Children's Hospital Colorado

Preparing for a NICU Visit

Best Children's Hospital by US News Neonatology 2020-1 Badge

Welcome to Our NICU

We understand that families never expect to be the in the neonatal intensive care unit (NICU) with their new baby. But we welcome you, nevertheless, to make our hospital your home as you bond with your family. Watch this video to learn more about our caregivers, the space, and how we hope to help you and your family.

Before your arrival

Parents are welcomed and encouraged to be with their baby at any time. Visiting arrangements can also be made for other family members, friends or clergy. In order to protect your confidentiality regarding visitors, please contact the unit secretary and he or she will provide the necessary paperwork for non-guardians. A health screening questionnaire is given to parents at each visit, and healthy siblings are encouraged to stop by.

When you first arrive

When you first enter the waiting area, you will speak with the unit secretary who will direct you to your baby’s bedside. At that time, a member of your baby’s healthcare team will explain the surroundings, equipment and review your baby’s care. Please check in with the unit secretary each time you enter the nursery.

What to bring

You are welcome to bring books, clothes, toys and blankets for your baby. Please label everything with your baby’s name. Children's Colorado cannot be responsible for any items you bring into the hospital.

Learn more about your visit to Children's Colorado and how to prepare.

As your baby gets better

Prior to your baby’s discharge, we suggest that you write down all questions and concerns you may have and discuss them with a member of your baby’s healthcare team. If your baby is going home, we recommend that you bring clothes, blankets and a car seat. Colorado state law requires the use of an infant car seat. Check with your nurse if you need assistance getting an infant car seat.

Our staff will help you to be as comfortable as possible with your baby’s post-hospital care needs. We will provide detailed medical information to your primary care doctor to support a safe, smooth transition. Occasionally, some babies require special attention and community-based resources and support when they go home, such as nursing, physical therapy, occupational therapy or speech therapy.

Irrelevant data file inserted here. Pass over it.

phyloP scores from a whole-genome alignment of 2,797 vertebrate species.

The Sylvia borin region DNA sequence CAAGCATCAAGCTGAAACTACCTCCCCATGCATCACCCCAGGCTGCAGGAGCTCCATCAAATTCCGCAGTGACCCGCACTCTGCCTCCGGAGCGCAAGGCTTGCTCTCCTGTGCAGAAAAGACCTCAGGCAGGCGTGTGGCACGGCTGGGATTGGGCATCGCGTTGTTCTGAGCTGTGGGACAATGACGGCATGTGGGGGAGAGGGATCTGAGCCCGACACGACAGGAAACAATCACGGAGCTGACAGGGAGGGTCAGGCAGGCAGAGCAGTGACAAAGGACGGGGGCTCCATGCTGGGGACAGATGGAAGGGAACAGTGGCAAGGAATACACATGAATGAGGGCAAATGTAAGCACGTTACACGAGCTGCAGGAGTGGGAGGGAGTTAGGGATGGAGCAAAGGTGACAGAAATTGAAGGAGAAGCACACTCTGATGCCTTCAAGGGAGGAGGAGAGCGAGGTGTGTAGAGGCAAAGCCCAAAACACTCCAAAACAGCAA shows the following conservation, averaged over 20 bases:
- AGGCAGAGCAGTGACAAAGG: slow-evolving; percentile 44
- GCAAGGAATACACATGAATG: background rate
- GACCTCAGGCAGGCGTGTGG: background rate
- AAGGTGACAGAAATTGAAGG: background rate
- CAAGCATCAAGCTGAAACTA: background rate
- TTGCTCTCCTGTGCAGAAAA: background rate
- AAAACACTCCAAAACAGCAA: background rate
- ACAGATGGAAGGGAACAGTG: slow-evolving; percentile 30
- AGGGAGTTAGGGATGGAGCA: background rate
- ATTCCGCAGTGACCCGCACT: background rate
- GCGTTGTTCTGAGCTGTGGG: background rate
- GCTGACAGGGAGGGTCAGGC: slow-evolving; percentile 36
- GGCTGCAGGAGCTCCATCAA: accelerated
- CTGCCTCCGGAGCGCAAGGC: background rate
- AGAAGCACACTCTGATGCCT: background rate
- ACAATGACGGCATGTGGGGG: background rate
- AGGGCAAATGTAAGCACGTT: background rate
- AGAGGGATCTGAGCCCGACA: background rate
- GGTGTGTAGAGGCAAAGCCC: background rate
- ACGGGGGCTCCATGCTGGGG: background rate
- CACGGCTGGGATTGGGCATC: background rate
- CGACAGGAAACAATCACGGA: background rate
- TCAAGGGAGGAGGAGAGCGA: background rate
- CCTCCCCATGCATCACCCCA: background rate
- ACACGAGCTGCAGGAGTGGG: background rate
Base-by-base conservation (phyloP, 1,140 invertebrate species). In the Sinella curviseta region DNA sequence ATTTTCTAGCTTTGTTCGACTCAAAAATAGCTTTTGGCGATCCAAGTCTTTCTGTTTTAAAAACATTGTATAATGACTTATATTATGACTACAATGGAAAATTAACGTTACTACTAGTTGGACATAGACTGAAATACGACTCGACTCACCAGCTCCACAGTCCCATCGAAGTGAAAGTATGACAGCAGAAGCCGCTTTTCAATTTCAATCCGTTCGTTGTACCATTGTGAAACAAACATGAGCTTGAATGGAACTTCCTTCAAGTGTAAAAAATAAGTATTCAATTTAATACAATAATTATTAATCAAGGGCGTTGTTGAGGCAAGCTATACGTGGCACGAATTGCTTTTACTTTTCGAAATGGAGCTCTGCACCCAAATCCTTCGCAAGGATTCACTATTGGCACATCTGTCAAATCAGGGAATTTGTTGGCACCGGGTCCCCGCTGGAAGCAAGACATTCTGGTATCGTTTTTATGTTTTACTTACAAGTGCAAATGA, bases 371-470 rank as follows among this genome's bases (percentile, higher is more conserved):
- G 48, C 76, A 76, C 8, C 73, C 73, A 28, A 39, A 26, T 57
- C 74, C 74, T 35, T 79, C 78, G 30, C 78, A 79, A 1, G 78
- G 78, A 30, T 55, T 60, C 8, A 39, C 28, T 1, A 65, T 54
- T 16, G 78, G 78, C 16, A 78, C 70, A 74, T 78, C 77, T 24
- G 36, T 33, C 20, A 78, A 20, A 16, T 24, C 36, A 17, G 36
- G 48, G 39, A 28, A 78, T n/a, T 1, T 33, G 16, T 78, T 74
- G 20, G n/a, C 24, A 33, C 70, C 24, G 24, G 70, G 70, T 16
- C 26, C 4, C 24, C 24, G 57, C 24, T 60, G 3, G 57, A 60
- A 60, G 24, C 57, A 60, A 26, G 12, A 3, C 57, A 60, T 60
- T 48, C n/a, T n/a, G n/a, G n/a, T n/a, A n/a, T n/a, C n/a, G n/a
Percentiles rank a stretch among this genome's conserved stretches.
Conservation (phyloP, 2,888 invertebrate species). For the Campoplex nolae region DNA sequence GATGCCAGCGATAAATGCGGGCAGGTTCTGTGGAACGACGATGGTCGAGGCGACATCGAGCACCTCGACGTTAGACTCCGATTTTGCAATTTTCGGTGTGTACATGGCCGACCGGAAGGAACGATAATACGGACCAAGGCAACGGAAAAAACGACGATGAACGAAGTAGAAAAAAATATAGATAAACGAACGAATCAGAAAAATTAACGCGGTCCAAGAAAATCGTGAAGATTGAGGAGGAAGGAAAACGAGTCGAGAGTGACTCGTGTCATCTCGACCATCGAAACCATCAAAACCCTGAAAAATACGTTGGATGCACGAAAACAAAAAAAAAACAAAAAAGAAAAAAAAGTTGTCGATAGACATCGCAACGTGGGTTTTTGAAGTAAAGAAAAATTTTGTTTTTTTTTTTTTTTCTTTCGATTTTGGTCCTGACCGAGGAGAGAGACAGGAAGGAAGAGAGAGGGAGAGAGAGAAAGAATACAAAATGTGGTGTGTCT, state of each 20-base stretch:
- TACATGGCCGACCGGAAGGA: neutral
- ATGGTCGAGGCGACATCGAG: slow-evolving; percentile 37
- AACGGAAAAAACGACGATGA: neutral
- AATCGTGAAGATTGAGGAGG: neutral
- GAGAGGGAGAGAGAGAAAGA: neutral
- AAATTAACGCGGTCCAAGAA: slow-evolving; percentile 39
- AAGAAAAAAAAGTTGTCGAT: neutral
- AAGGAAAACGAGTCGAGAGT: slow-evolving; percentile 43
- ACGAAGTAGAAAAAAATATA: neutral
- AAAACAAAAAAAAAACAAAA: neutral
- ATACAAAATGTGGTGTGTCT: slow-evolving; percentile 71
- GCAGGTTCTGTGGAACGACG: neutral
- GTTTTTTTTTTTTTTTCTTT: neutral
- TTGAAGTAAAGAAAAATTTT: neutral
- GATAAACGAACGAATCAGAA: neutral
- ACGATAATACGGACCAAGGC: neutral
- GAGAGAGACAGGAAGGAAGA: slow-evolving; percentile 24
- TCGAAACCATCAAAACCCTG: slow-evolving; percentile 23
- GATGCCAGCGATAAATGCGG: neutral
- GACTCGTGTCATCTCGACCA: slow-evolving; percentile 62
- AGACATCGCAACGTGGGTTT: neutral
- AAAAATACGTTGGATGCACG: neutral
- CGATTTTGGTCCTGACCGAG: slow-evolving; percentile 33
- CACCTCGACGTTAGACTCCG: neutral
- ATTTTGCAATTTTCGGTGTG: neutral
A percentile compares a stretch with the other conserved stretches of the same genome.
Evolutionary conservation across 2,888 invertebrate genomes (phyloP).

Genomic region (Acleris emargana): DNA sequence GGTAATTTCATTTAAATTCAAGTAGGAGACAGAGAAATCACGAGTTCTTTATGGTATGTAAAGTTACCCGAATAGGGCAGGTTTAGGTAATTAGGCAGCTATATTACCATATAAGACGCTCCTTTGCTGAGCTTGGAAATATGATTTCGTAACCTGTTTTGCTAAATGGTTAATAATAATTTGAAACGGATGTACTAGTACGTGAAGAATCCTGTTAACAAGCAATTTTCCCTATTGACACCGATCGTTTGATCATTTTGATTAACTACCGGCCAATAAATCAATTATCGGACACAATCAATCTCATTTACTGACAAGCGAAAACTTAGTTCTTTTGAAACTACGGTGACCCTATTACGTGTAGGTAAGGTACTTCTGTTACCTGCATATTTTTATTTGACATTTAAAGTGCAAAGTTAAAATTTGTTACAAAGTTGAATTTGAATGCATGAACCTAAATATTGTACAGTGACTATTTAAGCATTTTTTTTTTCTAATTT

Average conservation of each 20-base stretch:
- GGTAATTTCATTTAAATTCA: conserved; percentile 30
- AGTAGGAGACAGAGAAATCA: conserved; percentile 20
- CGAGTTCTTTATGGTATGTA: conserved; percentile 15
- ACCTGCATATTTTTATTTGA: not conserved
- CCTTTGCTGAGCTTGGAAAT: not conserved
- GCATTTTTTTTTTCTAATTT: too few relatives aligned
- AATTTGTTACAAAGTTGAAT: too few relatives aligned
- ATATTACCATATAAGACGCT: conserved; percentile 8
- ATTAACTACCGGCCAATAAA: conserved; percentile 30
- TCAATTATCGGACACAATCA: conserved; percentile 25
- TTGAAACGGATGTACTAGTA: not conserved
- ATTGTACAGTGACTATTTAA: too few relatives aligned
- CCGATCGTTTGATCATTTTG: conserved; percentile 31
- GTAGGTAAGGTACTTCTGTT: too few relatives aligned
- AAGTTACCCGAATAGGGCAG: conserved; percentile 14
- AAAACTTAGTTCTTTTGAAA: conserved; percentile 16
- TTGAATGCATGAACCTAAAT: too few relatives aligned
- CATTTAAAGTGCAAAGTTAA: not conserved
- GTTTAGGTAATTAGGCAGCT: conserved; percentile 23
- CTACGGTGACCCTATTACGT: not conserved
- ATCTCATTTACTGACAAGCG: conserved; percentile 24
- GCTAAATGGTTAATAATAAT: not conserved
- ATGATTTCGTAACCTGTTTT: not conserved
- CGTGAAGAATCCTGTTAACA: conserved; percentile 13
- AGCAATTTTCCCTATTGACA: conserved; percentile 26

Other information

Breast milk can be an important source of nutrition for your baby. If you wish to breastfeed or pump, your baby’s nurse is available to assist you. We also provide breastfeeding consultation with in-house lactation specialists if necessary. Breast milk is stored and prepared for your baby in the Milk Lab, located just inside the entrance to the NICU.

Telephone calls
You are welcome to call anytime to check on your baby’s progress. To ensure accurate communication and confidentiality, we prefer to give medical information only to parents. If you would like someone else to receive information by phone, please inform the unit secretary and he or she will provide the necessary paperwork for protection of your confidentiality.

Blood transfusions
Because of small infant blood volumes and frequent laboratory testing, the need for blood transfusions is common. All blood products are thoroughly screened to reduce the risks of transfusion-acquired diseases. If you would like to designate a blood donor for your baby, it is important to notify nursery staff as soon as possible after admission as it takes a few days to screen donor blood before it can be given to a patient. Please discuss any concerns you may have about blood transfusions with your baby’s nurse or doctor.

Learn more about directed blood donations at Children's Colorado.

Taking pictures of your child
We encourage you to bring your camera to take pictures of your baby.

Home healthcare services
Nursing care, physical therapy and speech/language therapy may be available to serve you and your family in the Denver metro area and other outlying areas and states. Your baby’s healthcare team is available to work collaboratively to assist you in arranging home healthcare services with an agency in your community. After discharge, if there are problems related to these home services, one of the NICU case managers will gladly assist you in problem solving or providing information.